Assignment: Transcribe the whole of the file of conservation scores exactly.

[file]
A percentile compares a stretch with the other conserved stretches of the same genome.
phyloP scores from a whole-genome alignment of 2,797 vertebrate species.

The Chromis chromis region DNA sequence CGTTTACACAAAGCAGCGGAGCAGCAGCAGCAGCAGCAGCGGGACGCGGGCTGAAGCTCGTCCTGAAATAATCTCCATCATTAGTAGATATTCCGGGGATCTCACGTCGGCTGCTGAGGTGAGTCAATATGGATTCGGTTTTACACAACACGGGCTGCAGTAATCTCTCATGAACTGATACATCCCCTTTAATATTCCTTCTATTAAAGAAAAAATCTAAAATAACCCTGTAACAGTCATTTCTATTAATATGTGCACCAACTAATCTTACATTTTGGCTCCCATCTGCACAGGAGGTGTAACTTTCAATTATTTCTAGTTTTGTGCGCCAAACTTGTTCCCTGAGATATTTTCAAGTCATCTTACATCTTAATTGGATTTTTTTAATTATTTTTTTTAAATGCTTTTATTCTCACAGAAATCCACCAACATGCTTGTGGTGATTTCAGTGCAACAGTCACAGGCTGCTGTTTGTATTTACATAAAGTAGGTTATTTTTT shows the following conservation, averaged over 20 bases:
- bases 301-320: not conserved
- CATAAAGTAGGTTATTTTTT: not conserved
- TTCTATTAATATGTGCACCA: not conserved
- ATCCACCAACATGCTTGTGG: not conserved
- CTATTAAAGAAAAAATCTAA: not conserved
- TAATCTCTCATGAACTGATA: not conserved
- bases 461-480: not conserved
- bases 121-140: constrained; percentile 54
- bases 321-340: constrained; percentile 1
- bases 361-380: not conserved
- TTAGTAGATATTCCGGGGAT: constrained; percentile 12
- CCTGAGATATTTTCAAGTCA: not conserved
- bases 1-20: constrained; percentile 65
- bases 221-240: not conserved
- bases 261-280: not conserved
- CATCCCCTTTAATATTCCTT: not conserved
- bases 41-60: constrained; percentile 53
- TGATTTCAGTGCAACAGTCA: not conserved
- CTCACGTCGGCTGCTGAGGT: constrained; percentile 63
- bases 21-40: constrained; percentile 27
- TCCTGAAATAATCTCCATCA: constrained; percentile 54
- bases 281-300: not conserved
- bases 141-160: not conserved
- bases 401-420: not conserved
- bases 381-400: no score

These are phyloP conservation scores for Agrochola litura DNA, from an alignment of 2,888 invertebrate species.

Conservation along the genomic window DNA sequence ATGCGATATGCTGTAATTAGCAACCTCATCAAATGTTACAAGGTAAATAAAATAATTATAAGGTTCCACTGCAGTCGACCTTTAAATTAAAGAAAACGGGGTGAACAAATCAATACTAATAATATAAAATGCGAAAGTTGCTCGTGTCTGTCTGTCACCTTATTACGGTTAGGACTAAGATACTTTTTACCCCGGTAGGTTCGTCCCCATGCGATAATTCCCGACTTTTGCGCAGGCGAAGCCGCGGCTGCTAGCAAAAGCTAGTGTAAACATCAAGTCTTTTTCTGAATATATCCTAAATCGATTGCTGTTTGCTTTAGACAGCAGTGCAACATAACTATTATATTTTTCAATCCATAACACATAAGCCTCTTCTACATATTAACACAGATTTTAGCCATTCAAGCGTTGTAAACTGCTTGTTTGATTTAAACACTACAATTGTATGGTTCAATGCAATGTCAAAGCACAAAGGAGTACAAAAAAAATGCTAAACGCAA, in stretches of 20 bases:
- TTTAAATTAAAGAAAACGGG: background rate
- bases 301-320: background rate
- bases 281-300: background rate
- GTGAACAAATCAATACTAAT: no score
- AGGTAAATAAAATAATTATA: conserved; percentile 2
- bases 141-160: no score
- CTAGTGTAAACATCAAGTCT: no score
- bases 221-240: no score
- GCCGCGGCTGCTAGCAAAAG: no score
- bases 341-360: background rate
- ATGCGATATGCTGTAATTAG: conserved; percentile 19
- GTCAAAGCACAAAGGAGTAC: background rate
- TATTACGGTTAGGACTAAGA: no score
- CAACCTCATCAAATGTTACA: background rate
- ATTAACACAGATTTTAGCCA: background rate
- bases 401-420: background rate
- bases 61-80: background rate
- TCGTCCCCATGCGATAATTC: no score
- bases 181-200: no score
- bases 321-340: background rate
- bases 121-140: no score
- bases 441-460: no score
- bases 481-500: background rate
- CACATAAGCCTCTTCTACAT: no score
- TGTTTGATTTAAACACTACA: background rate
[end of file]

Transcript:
A percentile compares a stretch with the other conserved stretches of the same genome.
phyloP scores from a whole-genome alignment of 2,797 vertebrate species.

The Chromis chromis region DNA sequence CGTTTACACAAAGCAGCGGAGCAGCAGCAGCAGCAGCAGCGGGACGCGGGCTGAAGCTCGTCCTGAAATAATCTCCATCATTAGTAGATATTCCGGGGATCTCACGTCGGCTGCTGAGGTGAGTCAATATGGATTCGGTTTTACACAACACGGGCTGCAGTAATCTCTCATGAACTGATACATCCCCTTTAATATTCCTTCTATTAAAGAAAAAATCTAAAATAACCCTGTAACAGTCATTTCTATTAATATGTGCACCAACTAATCTTACATTTTGGCTCCCATCTGCACAGGAGGTGTAACTTTCAATTATTTCTAGTTTTGTGCGCCAAACTTGTTCCCTGAGATATTTTCAAGTCATCTTACATCTTAATTGGATTTTTTTAATTATTTTTTTTAAATGCTTTTATTCTCACAGAAATCCACCAACATGCTTGTGGTGATTTCAGTGCAACAGTCACAGGCTGCTGTTTGTATTTACATAAAGTAGGTTATTTTTT shows the following conservation, averaged over 20 bases:
- bases 301-320: not conserved
- CATAAAGTAGGTTATTTTTT: not conserved
- TTCTATTAATATGTGCACCA: not conserved
- ATCCACCAACATGCTTGTGG: not conserved
- CTATTAAAGAAAAAATCTAA: not conserved
- TAATCTCTCATGAACTGATA: not conserved
- bases 461-480: not conserved
- bases 121-140: constrained; percentile 54
- bases 321-340: constrained; percentile 1
- bases 361-380: not conserved
- TTAGTAGATATTCCGGGGAT: constrained; percentile 12
- CCTGAGATATTTTCAAGTCA: not conserved
- bases 1-20: constrained; percentile 65
- bases 221-240: not conserved
- bases 261-280: not conserved
- CATCCCCTTTAATATTCCTT: not conserved
- bases 41-60: constrained; percentile 53
- TGATTTCAGTGCAACAGTCA: not conserved
- CTCACGTCGGCTGCTGAGGT: constrained; percentile 63
- bases 21-40: constrained; percentile 27
- TCCTGAAATAATCTCCATCA: constrained; percentile 54
- bases 281-300: not conserved
- bases 141-160: not conserved
- bases 401-420: not conserved
- bases 381-400: no score

These are phyloP conservation scores for Agrochola litura DNA, from an alignment of 2,888 invertebrate species.

Conservation along the genomic window DNA sequence ATGCGATATGCTGTAATTAGCAACCTCATCAAATGTTACAAGGTAAATAAAATAATTATAAGGTTCCACTGCAGTCGACCTTTAAATTAAAGAAAACGGGGTGAACAAATCAATACTAATAATATAAAATGCGAAAGTTGCTCGTGTCTGTCTGTCACCTTATTACGGTTAGGACTAAGATACTTTTTACCCCGGTAGGTTCGTCCCCATGCGATAATTCCCGACTTTTGCGCAGGCGAAGCCGCGGCTGCTAGCAAAAGCTAGTGTAAACATCAAGTCTTTTTCTGAATATATCCTAAATCGATTGCTGTTTGCTTTAGACAGCAGTGCAACATAACTATTATATTTTTCAATCCATAACACATAAGCCTCTTCTACATATTAACACAGATTTTAGCCATTCAAGCGTTGTAAACTGCTTGTTTGATTTAAACACTACAATTGTATGGTTCAATGCAATGTCAAAGCACAAAGGAGTACAAAAAAAATGCTAAACGCAA, in stretches of 20 bases:
- TTTAAATTAAAGAAAACGGG: background rate
- bases 301-320: background rate
- bases 281-300: background rate
- GTGAACAAATCAATACTAAT: no score
- AGGTAAATAAAATAATTATA: conserved; percentile 2
- bases 141-160: no score
- CTAGTGTAAACATCAAGTCT: no score
- bases 221-240: no score
- GCCGCGGCTGCTAGCAAAAG: no score
- bases 341-360: background rate
- ATGCGATATGCTGTAATTAG: conserved; percentile 19
- GTCAAAGCACAAAGGAGTAC: background rate
- TATTACGGTTAGGACTAAGA: no score
- CAACCTCATCAAATGTTACA: background rate
- ATTAACACAGATTTTAGCCA: background rate
- bases 401-420: background rate
- bases 61-80: background rate
- TCGTCCCCATGCGATAATTC: no score
- bases 181-200: no score
- bases 321-340: background rate
- bases 121-140: no score
- bases 441-460: no score
- bases 481-500: background rate
- CACATAAGCCTCTTCTACAT: no score
- TGTTTGATTTAAACACTACA: background rate